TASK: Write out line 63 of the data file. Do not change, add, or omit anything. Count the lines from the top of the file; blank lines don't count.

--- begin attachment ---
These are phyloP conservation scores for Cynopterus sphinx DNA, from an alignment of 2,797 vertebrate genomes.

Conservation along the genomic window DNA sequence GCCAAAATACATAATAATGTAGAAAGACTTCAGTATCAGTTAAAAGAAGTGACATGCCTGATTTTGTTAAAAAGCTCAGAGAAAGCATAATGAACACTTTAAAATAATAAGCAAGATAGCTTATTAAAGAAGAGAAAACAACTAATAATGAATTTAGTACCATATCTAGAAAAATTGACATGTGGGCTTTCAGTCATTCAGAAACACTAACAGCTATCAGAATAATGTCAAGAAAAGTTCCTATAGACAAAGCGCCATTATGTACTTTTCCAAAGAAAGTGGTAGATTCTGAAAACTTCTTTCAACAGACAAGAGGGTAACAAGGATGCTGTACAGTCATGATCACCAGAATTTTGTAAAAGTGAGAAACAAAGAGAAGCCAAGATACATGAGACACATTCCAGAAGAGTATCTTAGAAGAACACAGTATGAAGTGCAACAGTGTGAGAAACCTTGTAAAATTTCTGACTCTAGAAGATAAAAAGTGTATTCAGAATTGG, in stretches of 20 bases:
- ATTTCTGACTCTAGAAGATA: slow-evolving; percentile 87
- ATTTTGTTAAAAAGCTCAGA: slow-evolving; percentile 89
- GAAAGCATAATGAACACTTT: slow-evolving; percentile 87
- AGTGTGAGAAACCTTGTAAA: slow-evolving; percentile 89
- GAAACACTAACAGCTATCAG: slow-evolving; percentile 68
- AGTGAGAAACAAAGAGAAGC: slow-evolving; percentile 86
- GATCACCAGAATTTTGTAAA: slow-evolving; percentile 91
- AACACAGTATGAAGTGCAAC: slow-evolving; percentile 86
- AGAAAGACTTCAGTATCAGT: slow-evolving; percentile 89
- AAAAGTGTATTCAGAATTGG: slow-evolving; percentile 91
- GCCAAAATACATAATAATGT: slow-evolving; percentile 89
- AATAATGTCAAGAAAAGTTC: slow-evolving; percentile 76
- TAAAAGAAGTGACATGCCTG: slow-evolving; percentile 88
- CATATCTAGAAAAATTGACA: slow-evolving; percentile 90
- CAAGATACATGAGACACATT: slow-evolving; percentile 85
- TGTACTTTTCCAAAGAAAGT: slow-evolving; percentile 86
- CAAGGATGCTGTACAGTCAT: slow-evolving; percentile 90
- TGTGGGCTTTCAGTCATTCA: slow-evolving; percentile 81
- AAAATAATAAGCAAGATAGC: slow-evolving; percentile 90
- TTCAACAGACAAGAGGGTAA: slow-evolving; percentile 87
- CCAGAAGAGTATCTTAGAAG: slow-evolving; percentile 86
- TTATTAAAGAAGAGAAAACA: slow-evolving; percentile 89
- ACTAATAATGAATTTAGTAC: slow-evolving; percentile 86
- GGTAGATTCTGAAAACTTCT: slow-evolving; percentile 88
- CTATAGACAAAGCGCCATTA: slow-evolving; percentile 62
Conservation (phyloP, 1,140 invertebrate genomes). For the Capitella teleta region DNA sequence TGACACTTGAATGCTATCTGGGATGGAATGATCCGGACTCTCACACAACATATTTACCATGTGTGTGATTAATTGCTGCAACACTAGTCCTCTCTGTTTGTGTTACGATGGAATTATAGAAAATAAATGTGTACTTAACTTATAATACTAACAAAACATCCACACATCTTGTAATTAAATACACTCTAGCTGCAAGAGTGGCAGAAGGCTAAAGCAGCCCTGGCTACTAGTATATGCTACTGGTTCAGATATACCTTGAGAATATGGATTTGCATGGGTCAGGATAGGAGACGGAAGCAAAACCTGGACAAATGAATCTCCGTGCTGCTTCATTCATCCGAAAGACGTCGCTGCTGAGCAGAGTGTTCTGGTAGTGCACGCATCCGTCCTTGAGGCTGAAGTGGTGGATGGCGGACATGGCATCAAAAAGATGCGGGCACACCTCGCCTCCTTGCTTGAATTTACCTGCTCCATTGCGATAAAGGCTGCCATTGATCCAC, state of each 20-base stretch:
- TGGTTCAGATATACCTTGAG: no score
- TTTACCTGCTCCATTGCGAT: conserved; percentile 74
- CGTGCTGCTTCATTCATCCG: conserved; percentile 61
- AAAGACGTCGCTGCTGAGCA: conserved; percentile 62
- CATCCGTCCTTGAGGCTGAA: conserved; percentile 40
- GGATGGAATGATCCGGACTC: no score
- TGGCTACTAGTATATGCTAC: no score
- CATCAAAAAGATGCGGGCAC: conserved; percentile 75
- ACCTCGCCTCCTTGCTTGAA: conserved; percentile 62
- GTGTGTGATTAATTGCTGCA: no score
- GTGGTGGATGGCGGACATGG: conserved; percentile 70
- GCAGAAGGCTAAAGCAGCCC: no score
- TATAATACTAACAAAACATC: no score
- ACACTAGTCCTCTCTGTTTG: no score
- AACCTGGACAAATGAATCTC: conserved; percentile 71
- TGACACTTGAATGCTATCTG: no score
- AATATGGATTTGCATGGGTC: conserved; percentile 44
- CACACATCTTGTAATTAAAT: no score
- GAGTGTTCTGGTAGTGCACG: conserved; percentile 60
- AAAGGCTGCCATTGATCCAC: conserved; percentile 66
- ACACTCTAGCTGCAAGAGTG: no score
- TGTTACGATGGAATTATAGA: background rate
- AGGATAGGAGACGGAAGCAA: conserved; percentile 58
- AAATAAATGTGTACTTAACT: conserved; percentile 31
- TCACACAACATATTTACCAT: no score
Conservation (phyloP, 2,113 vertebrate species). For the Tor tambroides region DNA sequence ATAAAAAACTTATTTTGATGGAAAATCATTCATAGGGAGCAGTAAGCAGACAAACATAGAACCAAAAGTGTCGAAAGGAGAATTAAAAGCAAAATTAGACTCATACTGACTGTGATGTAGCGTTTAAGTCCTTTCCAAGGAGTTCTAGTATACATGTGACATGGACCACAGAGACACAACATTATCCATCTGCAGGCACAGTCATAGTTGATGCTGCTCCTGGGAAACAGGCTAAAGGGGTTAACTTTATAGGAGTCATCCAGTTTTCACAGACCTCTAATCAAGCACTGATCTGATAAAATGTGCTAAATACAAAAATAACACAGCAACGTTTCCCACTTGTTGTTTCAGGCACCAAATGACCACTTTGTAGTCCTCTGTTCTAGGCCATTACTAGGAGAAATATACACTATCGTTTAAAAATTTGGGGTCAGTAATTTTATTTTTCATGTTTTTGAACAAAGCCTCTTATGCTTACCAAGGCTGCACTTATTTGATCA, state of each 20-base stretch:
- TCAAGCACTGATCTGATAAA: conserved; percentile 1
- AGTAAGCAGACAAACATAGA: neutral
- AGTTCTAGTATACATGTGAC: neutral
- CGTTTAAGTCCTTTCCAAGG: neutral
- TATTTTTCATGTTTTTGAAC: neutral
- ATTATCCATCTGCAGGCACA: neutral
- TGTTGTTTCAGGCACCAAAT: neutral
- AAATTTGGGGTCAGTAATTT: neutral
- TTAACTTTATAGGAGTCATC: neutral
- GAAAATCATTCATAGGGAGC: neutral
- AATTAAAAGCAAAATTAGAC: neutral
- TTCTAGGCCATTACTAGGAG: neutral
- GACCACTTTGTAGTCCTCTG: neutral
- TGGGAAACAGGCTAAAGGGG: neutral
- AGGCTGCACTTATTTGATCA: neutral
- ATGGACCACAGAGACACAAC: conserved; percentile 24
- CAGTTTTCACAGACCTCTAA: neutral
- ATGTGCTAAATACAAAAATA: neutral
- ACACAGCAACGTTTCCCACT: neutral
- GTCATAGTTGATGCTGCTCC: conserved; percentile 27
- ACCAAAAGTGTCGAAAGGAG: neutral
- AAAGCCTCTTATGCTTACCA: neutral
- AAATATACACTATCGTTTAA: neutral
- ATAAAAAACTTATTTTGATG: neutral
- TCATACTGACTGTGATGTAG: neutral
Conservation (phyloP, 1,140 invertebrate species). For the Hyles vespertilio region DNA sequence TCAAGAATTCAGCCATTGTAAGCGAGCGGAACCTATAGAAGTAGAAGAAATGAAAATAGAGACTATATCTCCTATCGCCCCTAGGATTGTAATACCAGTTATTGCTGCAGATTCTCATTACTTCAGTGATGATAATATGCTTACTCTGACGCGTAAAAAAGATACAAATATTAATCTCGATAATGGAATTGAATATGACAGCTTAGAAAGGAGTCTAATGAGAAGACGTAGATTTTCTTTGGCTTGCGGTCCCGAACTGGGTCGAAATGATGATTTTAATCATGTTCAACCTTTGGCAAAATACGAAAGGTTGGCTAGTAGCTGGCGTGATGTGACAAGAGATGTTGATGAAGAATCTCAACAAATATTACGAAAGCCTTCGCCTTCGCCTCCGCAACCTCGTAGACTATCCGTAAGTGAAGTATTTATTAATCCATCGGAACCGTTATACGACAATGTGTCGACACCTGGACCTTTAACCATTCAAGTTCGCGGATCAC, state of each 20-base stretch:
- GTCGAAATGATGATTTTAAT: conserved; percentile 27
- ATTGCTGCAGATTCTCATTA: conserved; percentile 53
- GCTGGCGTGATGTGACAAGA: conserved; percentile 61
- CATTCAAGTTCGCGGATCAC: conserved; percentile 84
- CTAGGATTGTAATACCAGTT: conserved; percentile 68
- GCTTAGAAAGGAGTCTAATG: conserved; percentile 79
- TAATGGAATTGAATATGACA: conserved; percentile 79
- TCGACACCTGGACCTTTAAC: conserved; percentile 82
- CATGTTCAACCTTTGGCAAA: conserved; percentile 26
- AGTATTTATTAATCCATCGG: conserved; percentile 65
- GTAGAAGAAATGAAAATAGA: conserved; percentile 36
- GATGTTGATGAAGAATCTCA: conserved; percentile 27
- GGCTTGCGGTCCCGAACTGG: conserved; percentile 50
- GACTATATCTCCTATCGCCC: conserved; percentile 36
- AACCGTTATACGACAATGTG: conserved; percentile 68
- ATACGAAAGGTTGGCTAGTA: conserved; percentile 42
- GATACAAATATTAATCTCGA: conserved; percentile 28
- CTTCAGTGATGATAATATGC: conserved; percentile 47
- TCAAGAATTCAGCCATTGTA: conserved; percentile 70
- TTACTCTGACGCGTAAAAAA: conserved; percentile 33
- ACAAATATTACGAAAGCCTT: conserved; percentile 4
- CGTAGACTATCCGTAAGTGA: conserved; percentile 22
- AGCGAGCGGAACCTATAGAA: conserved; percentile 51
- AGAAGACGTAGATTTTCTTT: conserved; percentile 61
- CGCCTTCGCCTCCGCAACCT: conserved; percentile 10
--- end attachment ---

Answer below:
- TTAACTTTATAGGAGTCATC: neutral